My only real gripe with the novel was a scene in which Nalena gets a spirit guide. Perhaps I was looking forward to the climax too much, but I found myself impatient whilst reading and it seemed that the guide didn’t have much of a role to play. But this is the first part of a series and I imagine the guide concept will play a greater role in later installments. So, really, I shouldn’t be complaining at all until I’ve read the sequels.

Which I will be reading. And if a book passes the sequel test, what better recommendation can you give it?

Cornerstone is available for the Kindle in the UK and the US and, if you’re in America, in paperback too.

Hands-on with the Kindle 4

So amongst the usual stack of books I received this Christmas was a shiny new Kindle 4. I had reservations over ereaders for a long time and few who know me thought I would ever own, let alone enjoy, one. But were they right?


I love my Kindle. It’s fab. Here’s why:

• It’s like reading a book; e-ink really is as good as the printed page. There’s no glare, no eyestrain, no headaches. Brilliant.

• It weighs less than a book; War and Peace will no longer break your wrists.

• It’s not a book; I don’t have to worry about breaking the spine (I’m the sort of person who makes a sound of agony when I see someone breaking the spine of a book. I figure it’s my way of helping the voiceless book express its pain.) It also means I can read with one hand and still turn the pages, allowing me to multi-task.

Downsides? I won’t lie, there are some. It is, of course, never going to be the same as reading a real book (for which I have a true love). If the book has a great cover, for instance, you don’t get to see it when you pick it up (this also means you can’t show off the oh-so-clever book you’re reading to your fellow commuters). You can’t flip back a hundred pages or so; flicking the pages involves finding a location (how the hell do I know what location the dining room scene was at?), and the real page numbers mean nothing on an ereader. And it’s a little hard to get attached to a digital file in the same way as a physical book. Although some might say I could do with a little less attachment to books.

But then an ereader shouldn’t be seen as a replacement for books any more than mp3s were a replacement for CDs. It’s an enhancement, and I’m thrilled to be able to expand my reading experience with a new tool.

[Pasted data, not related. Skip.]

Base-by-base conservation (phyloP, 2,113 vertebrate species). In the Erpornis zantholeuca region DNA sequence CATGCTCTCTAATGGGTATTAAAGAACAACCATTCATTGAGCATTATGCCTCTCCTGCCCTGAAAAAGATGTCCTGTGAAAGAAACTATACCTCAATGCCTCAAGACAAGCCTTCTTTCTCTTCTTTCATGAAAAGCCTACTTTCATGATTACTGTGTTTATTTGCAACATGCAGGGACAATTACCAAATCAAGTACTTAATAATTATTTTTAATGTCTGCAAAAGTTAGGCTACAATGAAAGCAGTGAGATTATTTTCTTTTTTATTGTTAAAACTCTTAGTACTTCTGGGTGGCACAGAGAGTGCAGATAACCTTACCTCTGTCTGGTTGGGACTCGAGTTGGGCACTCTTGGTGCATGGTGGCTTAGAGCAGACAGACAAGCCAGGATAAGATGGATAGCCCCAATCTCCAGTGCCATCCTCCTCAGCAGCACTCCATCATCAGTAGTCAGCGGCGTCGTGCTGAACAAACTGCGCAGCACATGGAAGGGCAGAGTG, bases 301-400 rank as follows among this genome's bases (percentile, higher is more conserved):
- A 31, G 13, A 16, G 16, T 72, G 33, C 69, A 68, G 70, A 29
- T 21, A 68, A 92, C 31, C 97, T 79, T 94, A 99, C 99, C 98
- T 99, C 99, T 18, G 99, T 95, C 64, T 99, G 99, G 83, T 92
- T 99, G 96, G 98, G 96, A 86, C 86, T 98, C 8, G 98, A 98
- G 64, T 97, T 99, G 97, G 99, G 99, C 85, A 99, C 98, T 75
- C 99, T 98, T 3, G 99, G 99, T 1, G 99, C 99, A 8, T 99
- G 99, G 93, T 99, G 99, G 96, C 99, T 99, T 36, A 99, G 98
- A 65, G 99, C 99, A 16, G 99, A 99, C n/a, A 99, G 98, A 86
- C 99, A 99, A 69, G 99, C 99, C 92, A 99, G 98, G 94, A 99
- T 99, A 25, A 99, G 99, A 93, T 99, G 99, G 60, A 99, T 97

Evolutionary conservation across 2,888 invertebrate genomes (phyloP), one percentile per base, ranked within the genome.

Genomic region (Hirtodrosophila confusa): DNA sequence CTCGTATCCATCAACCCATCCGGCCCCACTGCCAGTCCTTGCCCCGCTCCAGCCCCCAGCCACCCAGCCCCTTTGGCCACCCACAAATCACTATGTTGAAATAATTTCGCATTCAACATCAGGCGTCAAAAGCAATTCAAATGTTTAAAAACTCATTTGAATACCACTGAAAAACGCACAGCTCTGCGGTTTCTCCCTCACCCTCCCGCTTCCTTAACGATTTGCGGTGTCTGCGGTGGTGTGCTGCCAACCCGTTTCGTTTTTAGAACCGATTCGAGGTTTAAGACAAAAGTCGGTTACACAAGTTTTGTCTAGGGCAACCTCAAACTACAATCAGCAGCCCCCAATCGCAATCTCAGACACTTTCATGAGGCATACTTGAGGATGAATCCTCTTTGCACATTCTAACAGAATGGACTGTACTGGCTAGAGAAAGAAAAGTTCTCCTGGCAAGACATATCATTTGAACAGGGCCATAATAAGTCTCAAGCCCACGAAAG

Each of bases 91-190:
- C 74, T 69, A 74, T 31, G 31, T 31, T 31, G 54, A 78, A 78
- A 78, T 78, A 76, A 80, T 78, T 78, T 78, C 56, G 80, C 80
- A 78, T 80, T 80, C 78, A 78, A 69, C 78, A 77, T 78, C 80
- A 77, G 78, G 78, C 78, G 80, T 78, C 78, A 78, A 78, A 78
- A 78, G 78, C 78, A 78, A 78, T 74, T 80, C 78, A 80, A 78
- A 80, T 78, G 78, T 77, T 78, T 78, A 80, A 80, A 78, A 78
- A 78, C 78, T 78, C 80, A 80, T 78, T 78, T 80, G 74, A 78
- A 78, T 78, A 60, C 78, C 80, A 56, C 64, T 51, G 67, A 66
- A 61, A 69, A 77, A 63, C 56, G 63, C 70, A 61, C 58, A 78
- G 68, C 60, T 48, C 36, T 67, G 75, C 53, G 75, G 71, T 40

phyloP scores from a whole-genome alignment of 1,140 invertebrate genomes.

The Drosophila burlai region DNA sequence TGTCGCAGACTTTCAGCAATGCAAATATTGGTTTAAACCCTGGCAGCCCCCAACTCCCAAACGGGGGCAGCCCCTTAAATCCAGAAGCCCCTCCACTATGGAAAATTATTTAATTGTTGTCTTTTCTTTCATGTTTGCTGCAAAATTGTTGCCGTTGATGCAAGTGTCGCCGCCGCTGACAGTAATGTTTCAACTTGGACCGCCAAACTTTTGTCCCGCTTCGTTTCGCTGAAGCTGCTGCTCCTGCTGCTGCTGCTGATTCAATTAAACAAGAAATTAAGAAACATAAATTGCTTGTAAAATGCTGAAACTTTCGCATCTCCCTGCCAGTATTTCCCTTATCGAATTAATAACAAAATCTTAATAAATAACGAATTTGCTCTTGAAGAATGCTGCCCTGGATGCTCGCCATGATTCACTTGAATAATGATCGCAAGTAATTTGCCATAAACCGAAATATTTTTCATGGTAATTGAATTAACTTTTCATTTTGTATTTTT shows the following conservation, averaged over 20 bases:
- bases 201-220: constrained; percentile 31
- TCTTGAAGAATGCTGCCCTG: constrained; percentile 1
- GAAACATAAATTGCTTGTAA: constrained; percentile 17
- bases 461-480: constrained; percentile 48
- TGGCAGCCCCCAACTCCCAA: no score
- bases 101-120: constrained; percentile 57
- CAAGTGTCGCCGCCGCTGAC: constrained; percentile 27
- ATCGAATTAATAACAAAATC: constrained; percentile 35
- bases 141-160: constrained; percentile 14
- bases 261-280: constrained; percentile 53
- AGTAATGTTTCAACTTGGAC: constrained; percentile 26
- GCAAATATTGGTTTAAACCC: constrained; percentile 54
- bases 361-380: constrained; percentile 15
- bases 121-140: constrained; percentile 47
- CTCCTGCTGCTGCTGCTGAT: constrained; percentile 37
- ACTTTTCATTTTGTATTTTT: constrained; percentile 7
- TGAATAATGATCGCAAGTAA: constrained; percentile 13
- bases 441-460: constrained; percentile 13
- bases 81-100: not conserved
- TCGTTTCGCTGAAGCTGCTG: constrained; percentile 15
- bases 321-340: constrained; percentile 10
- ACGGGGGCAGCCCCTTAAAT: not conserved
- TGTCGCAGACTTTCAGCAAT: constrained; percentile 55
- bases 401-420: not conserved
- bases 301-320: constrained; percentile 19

A few tips for anyone thinking of picking up the Kindle 4:

• Registering is no picnic; the Kindle decided my username and password weren’t valid and forced me to register on the Amazon website using the serial number. If you need this, you can find it in Device Info, under Settings.

• The onscreen keyboard is pointless; you’ll use it if it’s an absolute necessity only. This makes buying ebooks on the Kindle itself a chore. I recommend using your computer or smartphone. If you’ve not got one or you want to buy books on the Kindle, pay extra for the Kindle Keyboard.

• The Kindle ships with a USB cable only. This means you can only charge it from your computer out of the box. If you want to charge it from a wall socket you’ll need to buy an adapter. You can use any USB adapter, though. I use the one for my iPhone.

2011 Roundup

Ah, who doesn’t love end of year retrospectives? They’re a little nostalgic, often wear rose-tinted glasses and sum up a whole twelve months in fifty words or less.

This post won’t be like that. I’m not hip, you see. I’m not down with this new-fangled stuff you kids are listening to. While the world is raving about Bruno Mars, I’m discovering Bruce Springsteen. So my top five books of 2011 weren’t published in 2011; that’s just when I read them. So, in no particular order:

Skulduggery Pleasant
Derek Landy (2007)

A story about a magical skeleton detective, Landy’s book has heart and humour and fun. In short, it’s bloody brilliant.

Tenant of Wildfell Hall
Anne Brontë (1848)

A powerful tale of a woman who finds herself trapped in a marriage with a reprobate husband who is leading their young son astray. Her choice between duty and self-preservation is moving and admirable.

The Brontës
Juliet Barker (1994)

The definitive biography of a family that produced four creative geniuses. Barker manages to provide a wealth of information within a compelling narrative. Its size is formidable and intimidating, but worth it.

Encyclopaedia of Fairies
Katharine Briggs (1978)

Briggs is the definitive authority on fairies and the folklore and beliefs surrounding them. This book is full of fascinating tales and names and folkloric beliefs. It will quickly dispell any notions that fairies were just little people with wings; they play an integral role in the construction of our modern world.

What Alice Forgot
Liane Moriarty (2009)